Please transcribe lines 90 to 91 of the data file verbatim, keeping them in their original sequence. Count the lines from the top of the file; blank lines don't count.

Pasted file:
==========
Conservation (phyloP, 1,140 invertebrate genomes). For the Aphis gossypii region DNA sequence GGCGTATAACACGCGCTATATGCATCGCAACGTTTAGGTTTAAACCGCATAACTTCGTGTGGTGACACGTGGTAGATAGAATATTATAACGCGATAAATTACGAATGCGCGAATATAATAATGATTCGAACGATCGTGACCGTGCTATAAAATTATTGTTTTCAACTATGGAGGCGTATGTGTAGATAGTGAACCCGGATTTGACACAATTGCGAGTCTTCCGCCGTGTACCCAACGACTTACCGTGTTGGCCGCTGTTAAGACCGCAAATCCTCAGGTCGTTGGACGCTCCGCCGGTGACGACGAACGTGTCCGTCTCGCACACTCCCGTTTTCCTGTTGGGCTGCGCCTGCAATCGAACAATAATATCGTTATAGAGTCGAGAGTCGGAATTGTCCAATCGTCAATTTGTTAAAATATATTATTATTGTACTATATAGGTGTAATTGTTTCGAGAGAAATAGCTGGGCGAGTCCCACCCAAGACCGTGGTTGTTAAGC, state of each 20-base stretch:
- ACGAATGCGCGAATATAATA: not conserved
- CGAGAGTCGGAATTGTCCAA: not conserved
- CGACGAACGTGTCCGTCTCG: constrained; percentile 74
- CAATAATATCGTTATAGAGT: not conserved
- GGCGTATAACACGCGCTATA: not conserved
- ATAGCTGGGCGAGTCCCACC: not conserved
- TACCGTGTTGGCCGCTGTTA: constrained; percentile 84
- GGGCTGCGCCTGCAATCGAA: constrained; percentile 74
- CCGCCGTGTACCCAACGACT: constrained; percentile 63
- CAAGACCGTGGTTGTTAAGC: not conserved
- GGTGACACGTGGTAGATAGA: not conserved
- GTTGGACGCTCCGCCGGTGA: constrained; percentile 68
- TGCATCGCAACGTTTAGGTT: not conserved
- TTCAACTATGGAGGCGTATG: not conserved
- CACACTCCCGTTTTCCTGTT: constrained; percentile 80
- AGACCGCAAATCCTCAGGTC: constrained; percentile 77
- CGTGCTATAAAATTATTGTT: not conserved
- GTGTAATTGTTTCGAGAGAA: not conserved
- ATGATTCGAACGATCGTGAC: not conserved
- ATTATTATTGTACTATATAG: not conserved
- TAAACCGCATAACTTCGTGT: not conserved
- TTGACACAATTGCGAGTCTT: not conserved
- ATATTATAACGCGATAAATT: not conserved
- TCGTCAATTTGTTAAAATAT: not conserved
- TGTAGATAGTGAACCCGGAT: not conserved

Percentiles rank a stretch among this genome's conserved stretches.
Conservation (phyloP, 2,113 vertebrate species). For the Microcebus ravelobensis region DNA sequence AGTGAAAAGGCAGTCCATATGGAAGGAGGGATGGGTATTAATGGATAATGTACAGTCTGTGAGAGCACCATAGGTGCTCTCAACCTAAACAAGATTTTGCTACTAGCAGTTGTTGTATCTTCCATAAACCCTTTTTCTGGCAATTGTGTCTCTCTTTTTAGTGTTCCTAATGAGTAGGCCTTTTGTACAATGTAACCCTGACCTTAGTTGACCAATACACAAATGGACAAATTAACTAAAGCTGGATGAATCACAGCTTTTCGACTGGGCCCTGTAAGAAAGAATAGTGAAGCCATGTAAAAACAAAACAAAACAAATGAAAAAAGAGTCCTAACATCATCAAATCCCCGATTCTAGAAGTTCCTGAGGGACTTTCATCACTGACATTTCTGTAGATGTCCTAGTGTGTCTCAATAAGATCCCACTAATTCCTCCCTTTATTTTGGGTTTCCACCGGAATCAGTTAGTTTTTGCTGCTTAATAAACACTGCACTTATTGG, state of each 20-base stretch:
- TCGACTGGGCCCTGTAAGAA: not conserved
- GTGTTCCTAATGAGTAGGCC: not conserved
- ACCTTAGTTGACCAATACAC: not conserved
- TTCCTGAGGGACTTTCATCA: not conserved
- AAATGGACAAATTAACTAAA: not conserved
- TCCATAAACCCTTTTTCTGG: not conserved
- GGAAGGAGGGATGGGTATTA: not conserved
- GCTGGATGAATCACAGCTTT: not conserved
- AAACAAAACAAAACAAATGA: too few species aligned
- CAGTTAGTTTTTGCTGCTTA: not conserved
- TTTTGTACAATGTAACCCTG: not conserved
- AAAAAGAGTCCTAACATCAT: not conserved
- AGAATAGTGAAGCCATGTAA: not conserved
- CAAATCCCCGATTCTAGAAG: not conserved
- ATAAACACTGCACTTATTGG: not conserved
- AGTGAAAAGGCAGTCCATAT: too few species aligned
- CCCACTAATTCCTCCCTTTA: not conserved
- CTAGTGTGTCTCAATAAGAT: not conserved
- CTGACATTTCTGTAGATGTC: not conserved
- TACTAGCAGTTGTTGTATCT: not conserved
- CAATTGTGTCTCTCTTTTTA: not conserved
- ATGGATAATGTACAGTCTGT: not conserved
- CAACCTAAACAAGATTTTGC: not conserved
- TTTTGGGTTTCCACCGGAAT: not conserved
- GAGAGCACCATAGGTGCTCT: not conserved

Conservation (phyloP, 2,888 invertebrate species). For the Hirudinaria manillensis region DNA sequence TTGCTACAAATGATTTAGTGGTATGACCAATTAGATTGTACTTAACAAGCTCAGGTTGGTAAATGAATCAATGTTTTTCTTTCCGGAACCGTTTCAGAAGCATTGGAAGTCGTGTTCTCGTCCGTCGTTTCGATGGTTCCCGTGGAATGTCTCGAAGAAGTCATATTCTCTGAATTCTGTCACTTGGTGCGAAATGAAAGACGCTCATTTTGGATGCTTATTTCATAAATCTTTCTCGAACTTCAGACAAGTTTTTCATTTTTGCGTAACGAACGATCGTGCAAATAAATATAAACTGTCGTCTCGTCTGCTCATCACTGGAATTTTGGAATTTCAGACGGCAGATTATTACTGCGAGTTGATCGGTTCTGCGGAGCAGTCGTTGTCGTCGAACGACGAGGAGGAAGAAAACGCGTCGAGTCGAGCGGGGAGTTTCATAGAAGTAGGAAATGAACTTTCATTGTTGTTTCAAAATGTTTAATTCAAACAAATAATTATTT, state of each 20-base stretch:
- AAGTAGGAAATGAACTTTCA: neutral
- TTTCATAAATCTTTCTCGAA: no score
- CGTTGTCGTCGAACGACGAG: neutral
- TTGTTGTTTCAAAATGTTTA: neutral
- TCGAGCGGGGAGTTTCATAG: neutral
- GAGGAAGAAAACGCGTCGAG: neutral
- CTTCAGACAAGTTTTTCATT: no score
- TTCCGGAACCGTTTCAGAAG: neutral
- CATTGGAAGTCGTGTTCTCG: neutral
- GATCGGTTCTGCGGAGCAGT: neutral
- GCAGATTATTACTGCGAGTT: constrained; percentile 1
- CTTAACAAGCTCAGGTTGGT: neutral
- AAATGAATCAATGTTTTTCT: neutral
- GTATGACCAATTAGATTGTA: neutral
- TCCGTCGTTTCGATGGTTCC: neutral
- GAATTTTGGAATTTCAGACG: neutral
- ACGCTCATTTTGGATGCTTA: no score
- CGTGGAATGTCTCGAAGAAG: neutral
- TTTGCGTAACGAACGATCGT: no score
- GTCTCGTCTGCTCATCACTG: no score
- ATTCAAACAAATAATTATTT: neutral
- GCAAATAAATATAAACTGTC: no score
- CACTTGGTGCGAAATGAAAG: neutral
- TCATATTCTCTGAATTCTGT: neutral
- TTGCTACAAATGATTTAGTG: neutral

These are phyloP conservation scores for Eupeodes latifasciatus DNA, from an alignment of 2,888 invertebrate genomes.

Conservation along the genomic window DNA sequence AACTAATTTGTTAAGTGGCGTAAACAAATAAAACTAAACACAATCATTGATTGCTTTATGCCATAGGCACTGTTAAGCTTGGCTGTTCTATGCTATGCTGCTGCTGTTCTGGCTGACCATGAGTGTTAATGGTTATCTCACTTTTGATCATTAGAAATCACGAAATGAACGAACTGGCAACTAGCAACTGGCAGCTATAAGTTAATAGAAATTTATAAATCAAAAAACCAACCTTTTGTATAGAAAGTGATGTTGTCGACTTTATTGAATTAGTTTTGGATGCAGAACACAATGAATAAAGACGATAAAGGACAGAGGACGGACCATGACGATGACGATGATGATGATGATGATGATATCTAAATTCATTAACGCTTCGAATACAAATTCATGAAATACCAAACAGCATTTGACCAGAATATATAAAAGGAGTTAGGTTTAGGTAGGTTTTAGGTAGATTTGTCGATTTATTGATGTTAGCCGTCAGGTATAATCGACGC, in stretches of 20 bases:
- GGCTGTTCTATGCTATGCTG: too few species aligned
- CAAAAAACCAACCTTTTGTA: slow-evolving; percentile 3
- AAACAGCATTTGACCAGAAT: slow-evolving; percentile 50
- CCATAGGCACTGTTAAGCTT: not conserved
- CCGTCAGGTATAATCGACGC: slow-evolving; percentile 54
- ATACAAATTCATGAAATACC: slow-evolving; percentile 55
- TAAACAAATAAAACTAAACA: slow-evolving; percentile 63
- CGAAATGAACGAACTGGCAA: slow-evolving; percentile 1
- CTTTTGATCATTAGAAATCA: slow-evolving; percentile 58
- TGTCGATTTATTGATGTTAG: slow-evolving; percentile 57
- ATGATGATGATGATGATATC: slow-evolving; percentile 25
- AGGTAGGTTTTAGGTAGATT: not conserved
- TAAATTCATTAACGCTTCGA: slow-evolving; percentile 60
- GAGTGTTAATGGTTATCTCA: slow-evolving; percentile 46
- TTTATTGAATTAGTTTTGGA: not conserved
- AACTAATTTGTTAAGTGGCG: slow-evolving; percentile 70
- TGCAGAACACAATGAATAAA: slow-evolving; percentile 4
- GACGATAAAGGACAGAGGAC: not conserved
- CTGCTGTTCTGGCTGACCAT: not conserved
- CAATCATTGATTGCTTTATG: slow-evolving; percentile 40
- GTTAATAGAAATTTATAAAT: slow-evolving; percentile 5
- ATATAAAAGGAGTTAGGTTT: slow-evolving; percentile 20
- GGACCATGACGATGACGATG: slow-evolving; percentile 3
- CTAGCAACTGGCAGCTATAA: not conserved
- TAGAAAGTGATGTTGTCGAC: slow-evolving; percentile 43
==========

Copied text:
- CTTTTGATCATTAGAAATCA: slow-evolving; percentile 58
- TGTCGATTTATTGATGTTAG: slow-evolving; percentile 57